Effort seeks input from business and broad community
SANTA ROSA — Santa Rosa Junior College is embarking on a multi-year strategic planning process that participants say is of unprecedented scope in the college’s 95-year history, with hope that widespread community participation will strengthen a longstanding spirit of collaboration between the college, the regional business community and other stakeholders throughout the North Bay.
Currently in its early stages, the process will result in a series of specific goals that college President Frank Chong, Ed.D. called a guiding “North Star” for accomplishing the best possible outcomes for students and others at a time of historic budgetary challenge. The outcome will address multiple facets of the institution’s historic mission, and how to sustain those elements in the coming years.
“We have spent almost the entirety of the fall semester laying the groundwork of a strategic plan that is all-inclusive,” he said. Compared to accreditation self-studies conducted every five-to-six years, “this will be a deeper process. It will be much broader, looking inward and outward, on how to meet the educational needs of our community.”
The effort was an early priority for Dr. Chong, who began his role as president in January 2012. Having served as the president of two community colleges and most recently as deputy secretary for community colleges under the administration of President Barack Obama, Dr. Chong said that the nation’s community colleges have been forced to be increasingly strategic in accomplishing their goals amid reductions in public funding.
“We’re facing declining funding from the state and increasing demand from our industry partners for well-trained workers,” he said. “We have excellence in teaching. That’s what sets our college apart. But do we have the equipment? Do we have the faculty? It’s not rocket science, but it is daunting.”
Amid those budgetary challenges, as well as new state mandates, many community colleges have been forced to change registration priority and restrict class offerings to focus on the “core mission” of helping students graduate from a certificate program or transfer to a four-year institution, said Dr. Robin Fautley, president of the college’s academic senate.
“In the past, we were all things to all people,” said Dr. Faultley, noting high levels of community participation in theater and other courses. “Part of the strategic planning process will be — ‘What will our new face be like? How will we be the community college that best serves our community?’”
While specific goals will be determined in the coming months, the plan could describe pathways for achieving greater rates of student completion, offering training for skills demanded by regional employers and nurturing the role of the two-campus college district as a resource to the broader community.
Dr. Faultley joins Dr. Jane Saldaña-Talley, vice president overseeing the college’s Petaluma campus, in heading the committee charged with developing the underpinnings of the planning process.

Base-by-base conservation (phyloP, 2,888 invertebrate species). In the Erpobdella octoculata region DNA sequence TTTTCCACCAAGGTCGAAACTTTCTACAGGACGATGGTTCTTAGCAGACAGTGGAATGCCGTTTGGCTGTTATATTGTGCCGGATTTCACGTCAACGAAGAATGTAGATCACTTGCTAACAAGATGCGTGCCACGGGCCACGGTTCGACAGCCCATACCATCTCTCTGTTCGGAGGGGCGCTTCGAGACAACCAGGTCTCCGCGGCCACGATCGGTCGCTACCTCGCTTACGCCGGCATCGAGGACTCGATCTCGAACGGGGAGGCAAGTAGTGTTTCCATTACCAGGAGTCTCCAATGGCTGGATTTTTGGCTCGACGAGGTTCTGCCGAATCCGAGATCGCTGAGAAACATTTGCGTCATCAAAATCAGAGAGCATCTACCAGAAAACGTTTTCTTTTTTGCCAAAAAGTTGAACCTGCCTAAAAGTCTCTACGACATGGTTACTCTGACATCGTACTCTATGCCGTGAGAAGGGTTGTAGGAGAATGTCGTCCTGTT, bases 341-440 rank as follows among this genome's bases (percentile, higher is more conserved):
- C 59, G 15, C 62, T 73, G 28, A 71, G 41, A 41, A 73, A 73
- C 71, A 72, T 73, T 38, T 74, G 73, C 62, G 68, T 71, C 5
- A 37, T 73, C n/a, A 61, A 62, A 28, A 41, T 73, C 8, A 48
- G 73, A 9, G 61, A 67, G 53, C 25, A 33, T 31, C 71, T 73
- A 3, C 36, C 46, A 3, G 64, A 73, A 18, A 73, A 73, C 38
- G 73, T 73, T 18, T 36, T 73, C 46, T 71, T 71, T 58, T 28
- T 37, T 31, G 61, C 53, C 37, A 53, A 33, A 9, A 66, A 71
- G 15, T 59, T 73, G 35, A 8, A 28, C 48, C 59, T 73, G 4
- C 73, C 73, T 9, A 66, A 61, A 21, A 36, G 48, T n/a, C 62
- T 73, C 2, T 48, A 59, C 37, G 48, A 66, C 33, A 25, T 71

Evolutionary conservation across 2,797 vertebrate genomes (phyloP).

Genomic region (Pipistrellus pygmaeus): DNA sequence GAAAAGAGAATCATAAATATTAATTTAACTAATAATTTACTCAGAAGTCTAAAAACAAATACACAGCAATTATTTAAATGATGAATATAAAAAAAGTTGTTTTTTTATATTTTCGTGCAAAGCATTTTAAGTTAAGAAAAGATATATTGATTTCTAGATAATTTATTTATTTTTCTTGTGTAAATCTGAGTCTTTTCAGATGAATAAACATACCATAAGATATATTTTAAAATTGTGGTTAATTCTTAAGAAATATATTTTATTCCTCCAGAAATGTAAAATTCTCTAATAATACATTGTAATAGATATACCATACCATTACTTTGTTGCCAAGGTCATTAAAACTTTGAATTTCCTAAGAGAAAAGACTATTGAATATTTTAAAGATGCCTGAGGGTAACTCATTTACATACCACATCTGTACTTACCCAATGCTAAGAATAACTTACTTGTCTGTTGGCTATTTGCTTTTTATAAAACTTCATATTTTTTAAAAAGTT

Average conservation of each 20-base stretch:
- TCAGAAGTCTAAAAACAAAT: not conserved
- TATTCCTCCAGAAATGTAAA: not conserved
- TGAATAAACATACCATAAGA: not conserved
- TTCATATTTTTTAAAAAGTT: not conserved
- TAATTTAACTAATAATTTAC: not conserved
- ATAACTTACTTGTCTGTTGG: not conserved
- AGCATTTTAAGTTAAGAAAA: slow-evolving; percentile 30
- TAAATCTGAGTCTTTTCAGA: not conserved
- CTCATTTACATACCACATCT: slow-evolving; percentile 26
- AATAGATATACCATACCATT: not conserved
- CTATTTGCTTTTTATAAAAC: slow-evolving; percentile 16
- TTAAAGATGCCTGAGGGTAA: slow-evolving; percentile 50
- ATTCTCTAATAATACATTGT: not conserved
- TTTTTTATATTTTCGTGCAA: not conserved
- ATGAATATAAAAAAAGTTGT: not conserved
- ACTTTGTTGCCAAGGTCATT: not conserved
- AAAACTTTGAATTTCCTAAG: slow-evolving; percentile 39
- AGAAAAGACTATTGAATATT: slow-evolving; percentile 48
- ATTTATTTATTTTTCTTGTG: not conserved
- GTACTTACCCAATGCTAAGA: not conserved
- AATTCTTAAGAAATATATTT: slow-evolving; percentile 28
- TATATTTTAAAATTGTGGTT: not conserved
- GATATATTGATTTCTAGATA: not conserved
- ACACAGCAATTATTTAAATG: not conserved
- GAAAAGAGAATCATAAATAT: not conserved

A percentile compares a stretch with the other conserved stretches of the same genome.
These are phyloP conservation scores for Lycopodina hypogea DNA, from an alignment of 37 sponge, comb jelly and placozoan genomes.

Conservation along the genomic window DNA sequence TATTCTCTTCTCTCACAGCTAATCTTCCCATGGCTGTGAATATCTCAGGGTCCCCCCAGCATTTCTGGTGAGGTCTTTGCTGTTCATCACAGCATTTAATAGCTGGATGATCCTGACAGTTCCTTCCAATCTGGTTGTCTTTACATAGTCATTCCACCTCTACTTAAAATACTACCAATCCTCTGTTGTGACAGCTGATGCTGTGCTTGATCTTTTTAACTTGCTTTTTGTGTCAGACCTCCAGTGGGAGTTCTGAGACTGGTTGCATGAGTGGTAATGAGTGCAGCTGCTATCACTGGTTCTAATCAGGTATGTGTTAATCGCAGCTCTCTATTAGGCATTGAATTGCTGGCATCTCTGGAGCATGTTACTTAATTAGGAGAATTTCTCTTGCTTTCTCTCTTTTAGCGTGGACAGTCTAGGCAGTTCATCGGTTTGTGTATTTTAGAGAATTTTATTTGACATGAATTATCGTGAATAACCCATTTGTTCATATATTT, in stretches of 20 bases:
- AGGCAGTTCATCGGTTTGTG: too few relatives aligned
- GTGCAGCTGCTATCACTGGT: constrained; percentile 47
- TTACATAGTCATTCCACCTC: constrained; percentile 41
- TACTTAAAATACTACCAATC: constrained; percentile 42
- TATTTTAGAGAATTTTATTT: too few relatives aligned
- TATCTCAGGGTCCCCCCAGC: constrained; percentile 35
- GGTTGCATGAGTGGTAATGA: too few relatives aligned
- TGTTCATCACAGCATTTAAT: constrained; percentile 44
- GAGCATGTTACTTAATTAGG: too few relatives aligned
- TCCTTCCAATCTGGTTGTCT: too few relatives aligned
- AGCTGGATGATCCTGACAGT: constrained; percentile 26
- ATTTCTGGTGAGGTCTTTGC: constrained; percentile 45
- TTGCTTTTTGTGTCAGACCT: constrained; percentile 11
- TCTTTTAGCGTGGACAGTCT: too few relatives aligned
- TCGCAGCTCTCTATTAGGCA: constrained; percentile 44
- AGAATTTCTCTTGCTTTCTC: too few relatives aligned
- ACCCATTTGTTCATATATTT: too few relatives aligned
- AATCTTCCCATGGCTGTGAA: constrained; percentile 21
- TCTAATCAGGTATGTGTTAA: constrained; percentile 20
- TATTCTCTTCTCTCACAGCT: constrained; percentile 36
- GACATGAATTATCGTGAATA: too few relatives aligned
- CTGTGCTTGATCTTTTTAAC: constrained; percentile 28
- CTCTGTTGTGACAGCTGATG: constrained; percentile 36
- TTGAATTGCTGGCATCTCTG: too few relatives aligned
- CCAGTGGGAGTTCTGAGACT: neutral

The plan includes six overlapping phases, stretching to the ultimate implementation of the plan in late 2014 or early 2015, and lasting through 2019. With the preliminary phase complete, participants are now assembling data to support the process and forming six work groups that will focus on elements that include communication with outside stakeholders and review of the college’s mission.
Leaders in the process have avoided hiring outside consultants as a cost-saving measure, instead drawing inspiration from other strategic planning initiatives for community colleges and leveraging the college’s existing staff. The approach has inspired widespread enthusiasm, with around 130 college employees volunteering to serve on committees or otherwise support the initiative, Dr. Saldaña-Talley said.
Approximately 75 individuals are now directly enlisted in the planning process, with further input expected from regional groups representing education, business, culture and public safety.
“We’ve spent a lot of time developing the process,” Dr. Saldaña-Talley said. “By engaging our broader community, we will create an expectation of collaboration. If the process is right, the product will be excellent.”
While the outreach effort to groups outside the college has just begun, some of those groups, like the Santa Rosa Chamber of Commerce, have long expressed support for the college and acknowledged its role in the broader economy.
It was the Chamber, nearly one century ago, that was instrumental in the gift of the land that now hosts the college’s Santa Rosa campus, said Jonathan Coe, chamber president and chief executive officer.
“Our involvement with the JC goes back to its inception,” he said. “The business community knows the value of supporting the institution, and the role it plays in supporting our local economy.”
Santa Rosa Junior College has created a website for its strategic plan initiative, with further information available at libguides.santarosa.edu/strategicplanning.
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